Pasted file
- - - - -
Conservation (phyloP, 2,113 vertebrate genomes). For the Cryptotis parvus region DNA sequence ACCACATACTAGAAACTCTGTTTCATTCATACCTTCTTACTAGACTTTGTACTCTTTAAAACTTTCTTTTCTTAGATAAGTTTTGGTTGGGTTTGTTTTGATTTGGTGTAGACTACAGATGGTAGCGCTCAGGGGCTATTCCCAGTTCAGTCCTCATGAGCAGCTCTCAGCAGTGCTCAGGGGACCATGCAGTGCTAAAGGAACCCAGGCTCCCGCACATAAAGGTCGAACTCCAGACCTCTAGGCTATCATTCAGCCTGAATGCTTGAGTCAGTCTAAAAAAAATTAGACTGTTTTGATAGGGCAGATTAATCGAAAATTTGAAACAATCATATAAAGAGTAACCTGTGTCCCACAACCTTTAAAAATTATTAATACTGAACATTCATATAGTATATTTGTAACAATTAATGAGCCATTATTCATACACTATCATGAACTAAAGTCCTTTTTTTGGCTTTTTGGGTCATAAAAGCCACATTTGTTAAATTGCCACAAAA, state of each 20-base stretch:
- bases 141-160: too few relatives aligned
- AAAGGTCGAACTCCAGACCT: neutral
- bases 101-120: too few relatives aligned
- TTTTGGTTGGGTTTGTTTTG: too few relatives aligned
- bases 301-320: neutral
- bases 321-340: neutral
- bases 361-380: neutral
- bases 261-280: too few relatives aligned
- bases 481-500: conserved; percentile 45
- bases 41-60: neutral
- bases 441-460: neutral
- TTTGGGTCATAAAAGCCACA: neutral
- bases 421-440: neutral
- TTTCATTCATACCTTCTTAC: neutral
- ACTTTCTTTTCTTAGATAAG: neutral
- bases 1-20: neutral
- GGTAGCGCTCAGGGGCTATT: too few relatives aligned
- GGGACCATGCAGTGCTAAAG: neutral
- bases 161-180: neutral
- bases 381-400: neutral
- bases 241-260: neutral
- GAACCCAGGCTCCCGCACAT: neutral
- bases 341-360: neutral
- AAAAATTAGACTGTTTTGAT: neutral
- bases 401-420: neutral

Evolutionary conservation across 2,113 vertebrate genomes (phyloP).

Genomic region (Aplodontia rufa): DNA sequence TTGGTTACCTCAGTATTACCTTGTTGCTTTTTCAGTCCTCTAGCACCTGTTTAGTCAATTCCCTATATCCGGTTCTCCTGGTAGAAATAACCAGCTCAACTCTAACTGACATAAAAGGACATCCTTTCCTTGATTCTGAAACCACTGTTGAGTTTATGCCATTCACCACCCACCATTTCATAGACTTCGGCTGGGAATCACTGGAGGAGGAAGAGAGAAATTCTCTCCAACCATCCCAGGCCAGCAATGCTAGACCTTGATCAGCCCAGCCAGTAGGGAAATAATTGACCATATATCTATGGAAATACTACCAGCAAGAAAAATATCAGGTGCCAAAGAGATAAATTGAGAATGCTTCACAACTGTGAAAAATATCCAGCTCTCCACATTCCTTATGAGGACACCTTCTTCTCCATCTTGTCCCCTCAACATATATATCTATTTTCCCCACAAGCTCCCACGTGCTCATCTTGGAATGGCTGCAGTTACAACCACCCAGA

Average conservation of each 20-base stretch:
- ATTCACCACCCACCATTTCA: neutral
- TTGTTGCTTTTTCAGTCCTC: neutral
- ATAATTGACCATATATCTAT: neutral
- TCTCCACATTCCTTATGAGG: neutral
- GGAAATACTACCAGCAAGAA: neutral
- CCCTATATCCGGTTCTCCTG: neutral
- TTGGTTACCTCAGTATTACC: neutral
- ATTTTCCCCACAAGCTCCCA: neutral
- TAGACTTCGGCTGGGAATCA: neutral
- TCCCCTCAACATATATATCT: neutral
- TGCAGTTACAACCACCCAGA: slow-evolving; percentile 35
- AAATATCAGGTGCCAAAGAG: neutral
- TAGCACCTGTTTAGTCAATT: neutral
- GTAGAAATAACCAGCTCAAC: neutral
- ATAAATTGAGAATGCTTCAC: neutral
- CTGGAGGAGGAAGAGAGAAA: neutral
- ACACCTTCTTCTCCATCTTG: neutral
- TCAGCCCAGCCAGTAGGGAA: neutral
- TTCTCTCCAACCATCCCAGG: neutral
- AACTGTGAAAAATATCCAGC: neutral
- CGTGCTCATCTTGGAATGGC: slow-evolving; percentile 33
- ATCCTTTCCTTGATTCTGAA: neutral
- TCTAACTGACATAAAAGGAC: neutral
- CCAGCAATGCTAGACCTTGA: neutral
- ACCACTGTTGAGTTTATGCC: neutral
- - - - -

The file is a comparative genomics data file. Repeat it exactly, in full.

Conservation (phyloP, 2,113 vertebrate genomes). For the Cryptotis parvus region DNA sequence ACCACATACTAGAAACTCTGTTTCATTCATACCTTCTTACTAGACTTTGTACTCTTTAAAACTTTCTTTTCTTAGATAAGTTTTGGTTGGGTTTGTTTTGATTTGGTGTAGACTACAGATGGTAGCGCTCAGGGGCTATTCCCAGTTCAGTCCTCATGAGCAGCTCTCAGCAGTGCTCAGGGGACCATGCAGTGCTAAAGGAACCCAGGCTCCCGCACATAAAGGTCGAACTCCAGACCTCTAGGCTATCATTCAGCCTGAATGCTTGAGTCAGTCTAAAAAAAATTAGACTGTTTTGATAGGGCAGATTAATCGAAAATTTGAAACAATCATATAAAGAGTAACCTGTGTCCCACAACCTTTAAAAATTATTAATACTGAACATTCATATAGTATATTTGTAACAATTAATGAGCCATTATTCATACACTATCATGAACTAAAGTCCTTTTTTTGGCTTTTTGGGTCATAAAAGCCACATTTGTTAAATTGCCACAAAA, state of each 20-base stretch:
- bases 141-160: too few relatives aligned
- AAAGGTCGAACTCCAGACCT: neutral
- bases 101-120: too few relatives aligned
- TTTTGGTTGGGTTTGTTTTG: too few relatives aligned
- bases 301-320: neutral
- bases 321-340: neutral
- bases 361-380: neutral
- bases 261-280: too few relatives aligned
- bases 481-500: conserved; percentile 45
- bases 41-60: neutral
- bases 441-460: neutral
- TTTGGGTCATAAAAGCCACA: neutral
- bases 421-440: neutral
- TTTCATTCATACCTTCTTAC: neutral
- ACTTTCTTTTCTTAGATAAG: neutral
- bases 1-20: neutral
- GGTAGCGCTCAGGGGCTATT: too few relatives aligned
- GGGACCATGCAGTGCTAAAG: neutral
- bases 161-180: neutral
- bases 381-400: neutral
- bases 241-260: neutral
- GAACCCAGGCTCCCGCACAT: neutral
- bases 341-360: neutral
- AAAAATTAGACTGTTTTGAT: neutral
- bases 401-420: neutral

Evolutionary conservation across 2,113 vertebrate genomes (phyloP).

Genomic region (Aplodontia rufa): DNA sequence TTGGTTACCTCAGTATTACCTTGTTGCTTTTTCAGTCCTCTAGCACCTGTTTAGTCAATTCCCTATATCCGGTTCTCCTGGTAGAAATAACCAGCTCAACTCTAACTGACATAAAAGGACATCCTTTCCTTGATTCTGAAACCACTGTTGAGTTTATGCCATTCACCACCCACCATTTCATAGACTTCGGCTGGGAATCACTGGAGGAGGAAGAGAGAAATTCTCTCCAACCATCCCAGGCCAGCAATGCTAGACCTTGATCAGCCCAGCCAGTAGGGAAATAATTGACCATATATCTATGGAAATACTACCAGCAAGAAAAATATCAGGTGCCAAAGAGATAAATTGAGAATGCTTCACAACTGTGAAAAATATCCAGCTCTCCACATTCCTTATGAGGACACCTTCTTCTCCATCTTGTCCCCTCAACATATATATCTATTTTCCCCACAAGCTCCCACGTGCTCATCTTGGAATGGCTGCAGTTACAACCACCCAGA

Average conservation of each 20-base stretch:
- ATTCACCACCCACCATTTCA: neutral
- TTGTTGCTTTTTCAGTCCTC: neutral
- ATAATTGACCATATATCTAT: neutral
- TCTCCACATTCCTTATGAGG: neutral
- GGAAATACTACCAGCAAGAA: neutral
- CCCTATATCCGGTTCTCCTG: neutral
- TTGGTTACCTCAGTATTACC: neutral
- ATTTTCCCCACAAGCTCCCA: neutral
- TAGACTTCGGCTGGGAATCA: neutral
- TCCCCTCAACATATATATCT: neutral
- TGCAGTTACAACCACCCAGA: slow-evolving; percentile 35
- AAATATCAGGTGCCAAAGAG: neutral
- TAGCACCTGTTTAGTCAATT: neutral
- GTAGAAATAACCAGCTCAAC: neutral
- ATAAATTGAGAATGCTTCAC: neutral
- CTGGAGGAGGAAGAGAGAAA: neutral
- ACACCTTCTTCTCCATCTTG: neutral
- TCAGCCCAGCCAGTAGGGAA: neutral
- TTCTCTCCAACCATCCCAGG: neutral
- AACTGTGAAAAATATCCAGC: neutral
- CGTGCTCATCTTGGAATGGC: slow-evolving; percentile 33
- ATCCTTTCCTTGATTCTGAA: neutral
- TCTAACTGACATAAAAGGAC: neutral
- CCAGCAATGCTAGACCTTGA: neutral
- ACCACTGTTGAGTTTATGCC: neutral